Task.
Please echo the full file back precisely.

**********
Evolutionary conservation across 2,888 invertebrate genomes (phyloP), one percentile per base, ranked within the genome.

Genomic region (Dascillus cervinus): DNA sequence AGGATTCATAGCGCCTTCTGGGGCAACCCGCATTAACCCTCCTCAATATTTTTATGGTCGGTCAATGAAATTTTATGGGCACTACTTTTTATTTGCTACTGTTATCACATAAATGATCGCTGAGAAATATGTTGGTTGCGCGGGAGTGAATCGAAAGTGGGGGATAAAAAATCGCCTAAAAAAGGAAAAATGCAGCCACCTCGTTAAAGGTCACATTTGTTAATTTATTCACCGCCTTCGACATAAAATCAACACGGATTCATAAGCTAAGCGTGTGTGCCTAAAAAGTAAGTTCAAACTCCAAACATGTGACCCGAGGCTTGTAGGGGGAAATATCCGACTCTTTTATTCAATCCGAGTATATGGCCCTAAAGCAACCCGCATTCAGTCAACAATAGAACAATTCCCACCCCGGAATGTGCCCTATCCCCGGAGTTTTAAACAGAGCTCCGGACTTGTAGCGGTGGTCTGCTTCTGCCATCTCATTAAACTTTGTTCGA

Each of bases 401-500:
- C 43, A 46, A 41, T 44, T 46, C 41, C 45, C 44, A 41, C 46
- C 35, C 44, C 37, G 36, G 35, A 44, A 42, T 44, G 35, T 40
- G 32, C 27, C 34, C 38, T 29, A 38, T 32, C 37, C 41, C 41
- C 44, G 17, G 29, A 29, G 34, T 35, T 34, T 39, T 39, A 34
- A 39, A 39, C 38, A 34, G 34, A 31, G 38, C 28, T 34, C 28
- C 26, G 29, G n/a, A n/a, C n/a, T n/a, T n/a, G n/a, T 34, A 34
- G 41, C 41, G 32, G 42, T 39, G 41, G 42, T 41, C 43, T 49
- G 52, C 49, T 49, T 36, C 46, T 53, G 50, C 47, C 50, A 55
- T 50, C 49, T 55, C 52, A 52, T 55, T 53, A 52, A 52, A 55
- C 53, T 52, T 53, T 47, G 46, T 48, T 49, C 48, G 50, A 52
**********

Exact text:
Evolutionary conservation across 2,888 invertebrate genomes (phyloP), one percentile per base, ranked within the genome.

Genomic region (Dascillus cervinus): DNA sequence AGGATTCATAGCGCCTTCTGGGGCAACCCGCATTAACCCTCCTCAATATTTTTATGGTCGGTCAATGAAATTTTATGGGCACTACTTTTTATTTGCTACTGTTATCACATAAATGATCGCTGAGAAATATGTTGGTTGCGCGGGAGTGAATCGAAAGTGGGGGATAAAAAATCGCCTAAAAAAGGAAAAATGCAGCCACCTCGTTAAAGGTCACATTTGTTAATTTATTCACCGCCTTCGACATAAAATCAACACGGATTCATAAGCTAAGCGTGTGTGCCTAAAAAGTAAGTTCAAACTCCAAACATGTGACCCGAGGCTTGTAGGGGGAAATATCCGACTCTTTTATTCAATCCGAGTATATGGCCCTAAAGCAACCCGCATTCAGTCAACAATAGAACAATTCCCACCCCGGAATGTGCCCTATCCCCGGAGTTTTAAACAGAGCTCCGGACTTGTAGCGGTGGTCTGCTTCTGCCATCTCATTAAACTTTGTTCGA

Each of bases 401-500:
- C 43, A 46, A 41, T 44, T 46, C 41, C 45, C 44, A 41, C 46
- C 35, C 44, C 37, G 36, G 35, A 44, A 42, T 44, G 35, T 40
- G 32, C 27, C 34, C 38, T 29, A 38, T 32, C 37, C 41, C 41
- C 44, G 17, G 29, A 29, G 34, T 35, T 34, T 39, T 39, A 34
- A 39, A 39, C 38, A 34, G 34, A 31, G 38, C 28, T 34, C 28
- C 26, G 29, G n/a, A n/a, C n/a, T n/a, T n/a, G n/a, T 34, A 34
- G 41, C 41, G 32, G 42, T 39, G 41, G 42, T 41, C 43, T 49
- G 52, C 49, T 49, T 36, C 46, T 53, G 50, C 47, C 50, A 55
- T 50, C 49, T 55, C 52, A 52, T 55, T 53, A 52, A 52, A 55
- C 53, T 52, T 53, T 47, G 46, T 48, T 49, C 48, G 50, A 52